Not only do kids read the Harry Potter books but they remember all the details. Princeton Public Library is offering a trivia contest on Friday, July 20, at 4 p.m.

According to Susan Conlon, teen services librarian, contestants will be sorted into four “houses,” actually teams, and will have to answer questions on the first six books that were prepared by a volunteer, Don Suplee, a retired Montgomery Township teacher and a Harry Potter fan.

As a librarian, Conlon is already wondering about the next series that will capture her readers in the same way — turning reluctance into voraciousness, or at least enthusiasm. But in the meantime she offers a short-term prediction for the day after the last Harry Potter book makes its midnight showing: “I predict it will be really quiet all over town for the amount of time it takes people to read the book.”

Conlon treasures a memory of her own daughters, now 17 and 19, who will of course get to read the home copy before she does. Years ago a friend was visiting, and the kids, six of them, wanted to go out and buy the newest Harry Potter book at midnight. They piled into her car — six kids and two adults — and as she pulled into a parking spot near Barnes & Noble, before her car door was even closed, all the kids were skittering across the lot toward the store.

Ironic, perhaps, coming from a children’s librarian in a day of electronic options galore, but Conlon turned to her friend, still sitting in the car, and asked, “Did you ever think you’d live to the day to see kids running for a book?”

Harry Potter Trivia Contest, Friday, July 20, 4 p.m. Princeton Public Library, 65 Witherspoon Street, 609-924-8822.

Harry Potter Block Party, Friday, July 20, 6 p.m. Palmer Square, Hulfish Street, Princeton. Crafts, costume parade, and contests (street closed to traffic). Screening of “Harry Potter and the Chamber of Secrets” at 9 p.m. on the Green. “Harry Potter and the Deathly Hallow,” the final book of the series, will be sold at Jazams at midnight. Reserve at 609-924-8697.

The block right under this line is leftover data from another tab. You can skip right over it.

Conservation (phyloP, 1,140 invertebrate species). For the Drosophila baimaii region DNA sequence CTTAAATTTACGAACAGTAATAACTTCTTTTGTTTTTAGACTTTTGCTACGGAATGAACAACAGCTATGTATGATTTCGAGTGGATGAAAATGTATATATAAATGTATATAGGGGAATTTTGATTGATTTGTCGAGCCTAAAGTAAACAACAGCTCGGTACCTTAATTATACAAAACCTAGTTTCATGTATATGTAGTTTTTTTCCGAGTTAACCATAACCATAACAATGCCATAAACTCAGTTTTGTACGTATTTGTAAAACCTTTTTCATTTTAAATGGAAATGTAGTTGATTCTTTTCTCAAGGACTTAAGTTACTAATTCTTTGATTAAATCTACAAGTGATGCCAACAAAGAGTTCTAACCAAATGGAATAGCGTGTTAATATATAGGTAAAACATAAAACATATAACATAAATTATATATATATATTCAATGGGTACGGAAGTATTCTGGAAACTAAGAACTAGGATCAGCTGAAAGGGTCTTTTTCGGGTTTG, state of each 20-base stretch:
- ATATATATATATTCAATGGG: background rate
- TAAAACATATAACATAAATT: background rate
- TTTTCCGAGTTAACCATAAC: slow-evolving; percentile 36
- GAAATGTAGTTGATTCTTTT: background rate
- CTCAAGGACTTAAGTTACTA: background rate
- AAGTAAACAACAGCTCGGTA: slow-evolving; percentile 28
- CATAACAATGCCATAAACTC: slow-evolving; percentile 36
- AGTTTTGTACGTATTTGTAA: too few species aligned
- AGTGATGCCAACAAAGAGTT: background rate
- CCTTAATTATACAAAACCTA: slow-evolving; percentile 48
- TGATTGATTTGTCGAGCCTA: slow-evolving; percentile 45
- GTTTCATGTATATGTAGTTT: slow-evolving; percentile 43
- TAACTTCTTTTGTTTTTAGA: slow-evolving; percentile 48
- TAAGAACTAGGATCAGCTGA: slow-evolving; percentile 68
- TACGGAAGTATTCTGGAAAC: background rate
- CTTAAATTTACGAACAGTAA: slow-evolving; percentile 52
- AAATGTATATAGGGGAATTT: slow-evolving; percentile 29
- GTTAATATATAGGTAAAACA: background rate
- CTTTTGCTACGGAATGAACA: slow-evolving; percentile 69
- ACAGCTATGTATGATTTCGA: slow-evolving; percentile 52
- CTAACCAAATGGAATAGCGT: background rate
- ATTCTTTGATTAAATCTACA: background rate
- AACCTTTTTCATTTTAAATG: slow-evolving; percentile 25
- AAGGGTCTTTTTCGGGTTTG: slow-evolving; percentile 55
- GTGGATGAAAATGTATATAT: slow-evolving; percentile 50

Harry Potter Party, Friday, July 20, 7 p.m. West Windsor Library, 333 North Post Road. Ages 8 and up. 609-799-0462.

Midnight Magic Party, Friday, July 20, 8 p.m., Barnes & Noble, MarketFair. Evening of contests, games, trivia, potions, prizes, and a costume contest. “Harry Potter and the Deathly Hallows” arrives at midnight. 609-716-1570.

Potter Palooza, Friday, July 20, 9 p.m., Lambertville Public Library, 6 Lilly Street, Lambertville. Screening of “Harry Potter and the Goblet of Fire,” crafts, prizes, games, magic, and experiments. At midnight receive pre-ordered copies of “Harry Potter and the Deathly Hallows.” 609-397-0275.

Grand Hallows Ball, Friday, July 20, 9:30 p.m. Borders Books, 601 Nassau Park. An evening of drama, games, and magic while awaiting the midnight release of “Harry Potter and the Deathly Hallows.” Costumes and formal attire encouraged. 609-514-0040.

Harry Potter Storytime, Saturday, July 21, 11 a.m. Barnes & Noble, MarketFair. Storyteller Gwendolyn Jones presents stories and songs for all ages. 609-716-1570.

Harry Potter Scavenger Hunt, Saturday, July 21, 7 p.m. Plainsboro Public Library, 641 Plainsboro Road. Find natural treasures and potion ingredients on the municipal complex grounds. 609-275-2897.